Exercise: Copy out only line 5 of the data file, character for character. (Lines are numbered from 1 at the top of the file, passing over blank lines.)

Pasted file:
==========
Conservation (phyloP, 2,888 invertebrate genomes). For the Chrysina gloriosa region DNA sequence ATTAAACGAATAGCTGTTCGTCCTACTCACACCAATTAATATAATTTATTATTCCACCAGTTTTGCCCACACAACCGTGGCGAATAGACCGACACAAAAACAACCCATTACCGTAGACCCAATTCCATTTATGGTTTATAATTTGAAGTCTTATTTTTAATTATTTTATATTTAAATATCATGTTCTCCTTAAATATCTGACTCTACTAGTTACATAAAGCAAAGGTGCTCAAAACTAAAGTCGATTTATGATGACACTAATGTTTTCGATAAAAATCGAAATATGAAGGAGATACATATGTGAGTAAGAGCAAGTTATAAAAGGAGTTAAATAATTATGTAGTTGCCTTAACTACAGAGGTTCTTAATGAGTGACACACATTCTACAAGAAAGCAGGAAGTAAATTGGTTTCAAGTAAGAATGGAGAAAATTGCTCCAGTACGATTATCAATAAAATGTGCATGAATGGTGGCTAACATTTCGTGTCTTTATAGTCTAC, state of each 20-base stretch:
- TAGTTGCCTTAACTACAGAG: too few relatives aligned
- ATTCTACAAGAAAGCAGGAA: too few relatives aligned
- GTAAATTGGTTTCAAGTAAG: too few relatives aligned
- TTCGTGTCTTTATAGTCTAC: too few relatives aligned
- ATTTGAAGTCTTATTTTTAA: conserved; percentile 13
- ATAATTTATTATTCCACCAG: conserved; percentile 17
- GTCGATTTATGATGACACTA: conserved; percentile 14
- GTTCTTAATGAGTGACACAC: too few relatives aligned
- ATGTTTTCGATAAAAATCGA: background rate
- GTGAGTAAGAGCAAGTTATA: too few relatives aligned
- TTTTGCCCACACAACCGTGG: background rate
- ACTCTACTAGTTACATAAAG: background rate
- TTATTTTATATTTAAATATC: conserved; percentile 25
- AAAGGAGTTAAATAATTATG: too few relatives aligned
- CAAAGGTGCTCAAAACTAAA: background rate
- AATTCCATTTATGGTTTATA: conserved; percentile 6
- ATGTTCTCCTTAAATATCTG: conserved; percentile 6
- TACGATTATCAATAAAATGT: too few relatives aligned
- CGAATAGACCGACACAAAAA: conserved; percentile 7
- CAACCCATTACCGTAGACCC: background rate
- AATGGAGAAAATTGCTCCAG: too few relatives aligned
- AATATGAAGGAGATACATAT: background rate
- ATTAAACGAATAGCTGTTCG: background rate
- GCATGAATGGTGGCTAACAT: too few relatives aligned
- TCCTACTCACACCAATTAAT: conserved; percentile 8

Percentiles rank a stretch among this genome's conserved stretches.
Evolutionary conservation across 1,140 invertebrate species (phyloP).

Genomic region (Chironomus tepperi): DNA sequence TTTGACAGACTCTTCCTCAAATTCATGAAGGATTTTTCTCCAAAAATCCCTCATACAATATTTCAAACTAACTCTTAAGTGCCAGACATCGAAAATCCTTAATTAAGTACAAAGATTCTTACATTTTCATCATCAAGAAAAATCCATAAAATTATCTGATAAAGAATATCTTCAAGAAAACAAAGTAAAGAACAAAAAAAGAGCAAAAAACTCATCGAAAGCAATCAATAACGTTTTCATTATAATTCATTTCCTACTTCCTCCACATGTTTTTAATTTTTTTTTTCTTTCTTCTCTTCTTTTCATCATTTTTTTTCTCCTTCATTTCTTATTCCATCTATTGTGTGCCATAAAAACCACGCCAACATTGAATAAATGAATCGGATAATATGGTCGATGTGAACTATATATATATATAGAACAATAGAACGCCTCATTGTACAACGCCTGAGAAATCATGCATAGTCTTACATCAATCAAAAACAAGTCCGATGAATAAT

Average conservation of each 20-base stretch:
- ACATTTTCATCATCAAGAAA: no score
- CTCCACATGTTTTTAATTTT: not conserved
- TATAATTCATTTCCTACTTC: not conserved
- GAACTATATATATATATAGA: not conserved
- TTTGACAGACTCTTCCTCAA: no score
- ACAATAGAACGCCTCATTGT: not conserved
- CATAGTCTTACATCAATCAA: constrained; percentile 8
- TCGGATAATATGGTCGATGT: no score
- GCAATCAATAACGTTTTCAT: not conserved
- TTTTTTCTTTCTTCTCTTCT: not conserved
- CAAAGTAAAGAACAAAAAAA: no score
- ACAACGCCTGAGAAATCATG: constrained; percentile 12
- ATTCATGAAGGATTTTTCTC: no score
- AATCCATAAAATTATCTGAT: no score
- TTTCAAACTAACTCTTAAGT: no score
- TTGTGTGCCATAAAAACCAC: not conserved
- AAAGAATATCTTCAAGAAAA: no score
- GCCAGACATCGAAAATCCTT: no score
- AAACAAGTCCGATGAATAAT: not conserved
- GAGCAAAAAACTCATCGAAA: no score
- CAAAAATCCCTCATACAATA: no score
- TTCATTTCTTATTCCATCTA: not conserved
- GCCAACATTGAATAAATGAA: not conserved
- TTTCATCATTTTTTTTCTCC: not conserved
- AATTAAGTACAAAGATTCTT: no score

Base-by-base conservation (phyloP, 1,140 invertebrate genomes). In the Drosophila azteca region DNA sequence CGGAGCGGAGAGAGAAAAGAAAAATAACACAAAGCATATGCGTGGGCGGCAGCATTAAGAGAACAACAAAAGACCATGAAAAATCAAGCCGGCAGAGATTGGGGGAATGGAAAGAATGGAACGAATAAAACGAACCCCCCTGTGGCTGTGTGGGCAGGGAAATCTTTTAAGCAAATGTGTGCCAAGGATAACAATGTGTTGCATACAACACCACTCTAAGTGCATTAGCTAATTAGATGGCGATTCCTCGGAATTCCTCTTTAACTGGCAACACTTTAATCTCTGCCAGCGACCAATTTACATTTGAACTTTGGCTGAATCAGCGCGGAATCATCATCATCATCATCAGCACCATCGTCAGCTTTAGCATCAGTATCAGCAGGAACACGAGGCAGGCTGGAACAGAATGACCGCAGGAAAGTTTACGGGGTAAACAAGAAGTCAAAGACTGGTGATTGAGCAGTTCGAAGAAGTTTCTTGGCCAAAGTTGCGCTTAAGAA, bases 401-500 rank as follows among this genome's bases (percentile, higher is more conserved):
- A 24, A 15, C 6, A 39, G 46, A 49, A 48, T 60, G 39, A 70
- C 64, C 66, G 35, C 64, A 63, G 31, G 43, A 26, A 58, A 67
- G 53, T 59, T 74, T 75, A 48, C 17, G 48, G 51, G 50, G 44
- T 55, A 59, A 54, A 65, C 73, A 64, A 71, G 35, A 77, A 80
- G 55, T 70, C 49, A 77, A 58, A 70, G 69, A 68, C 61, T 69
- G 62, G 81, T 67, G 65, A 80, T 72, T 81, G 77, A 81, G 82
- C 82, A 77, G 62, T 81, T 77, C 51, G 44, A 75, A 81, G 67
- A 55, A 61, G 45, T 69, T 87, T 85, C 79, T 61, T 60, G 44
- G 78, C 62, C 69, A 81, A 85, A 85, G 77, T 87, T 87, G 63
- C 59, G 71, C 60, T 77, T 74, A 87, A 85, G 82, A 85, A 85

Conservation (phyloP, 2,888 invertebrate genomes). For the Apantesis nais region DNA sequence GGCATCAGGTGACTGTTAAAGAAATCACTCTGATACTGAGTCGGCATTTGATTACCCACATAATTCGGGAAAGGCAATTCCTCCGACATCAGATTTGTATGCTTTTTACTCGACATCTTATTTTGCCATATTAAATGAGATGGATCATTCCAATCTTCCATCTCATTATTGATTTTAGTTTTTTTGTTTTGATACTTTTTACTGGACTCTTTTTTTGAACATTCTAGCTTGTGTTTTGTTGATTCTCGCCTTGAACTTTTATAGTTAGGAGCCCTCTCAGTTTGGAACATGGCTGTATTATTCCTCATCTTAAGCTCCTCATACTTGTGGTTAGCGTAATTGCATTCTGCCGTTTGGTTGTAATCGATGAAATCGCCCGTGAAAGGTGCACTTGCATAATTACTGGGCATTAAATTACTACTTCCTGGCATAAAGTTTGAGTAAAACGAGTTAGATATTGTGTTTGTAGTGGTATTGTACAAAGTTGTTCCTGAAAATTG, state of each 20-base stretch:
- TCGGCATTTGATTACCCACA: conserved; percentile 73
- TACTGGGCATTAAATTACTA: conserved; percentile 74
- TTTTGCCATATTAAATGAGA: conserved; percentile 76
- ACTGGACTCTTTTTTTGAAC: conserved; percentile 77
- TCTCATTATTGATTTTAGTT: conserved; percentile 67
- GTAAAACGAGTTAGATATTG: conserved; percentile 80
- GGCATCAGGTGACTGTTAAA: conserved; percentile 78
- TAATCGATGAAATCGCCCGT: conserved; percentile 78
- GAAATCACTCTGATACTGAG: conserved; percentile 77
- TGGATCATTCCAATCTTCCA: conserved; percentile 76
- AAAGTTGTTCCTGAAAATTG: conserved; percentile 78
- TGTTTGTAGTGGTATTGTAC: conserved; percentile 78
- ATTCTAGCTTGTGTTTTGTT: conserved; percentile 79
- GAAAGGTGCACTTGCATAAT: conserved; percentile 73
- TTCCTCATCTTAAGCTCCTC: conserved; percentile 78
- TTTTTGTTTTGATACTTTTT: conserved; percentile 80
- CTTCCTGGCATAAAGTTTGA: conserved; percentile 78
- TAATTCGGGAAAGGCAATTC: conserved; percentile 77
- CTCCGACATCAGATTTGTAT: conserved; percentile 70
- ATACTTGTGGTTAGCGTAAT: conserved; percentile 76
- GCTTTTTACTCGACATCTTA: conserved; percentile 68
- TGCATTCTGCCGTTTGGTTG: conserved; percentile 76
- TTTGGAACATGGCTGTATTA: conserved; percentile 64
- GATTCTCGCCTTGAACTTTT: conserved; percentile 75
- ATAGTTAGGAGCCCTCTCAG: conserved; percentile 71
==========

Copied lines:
- TTCGTGTCTTTATAGTCTAC: too few relatives aligned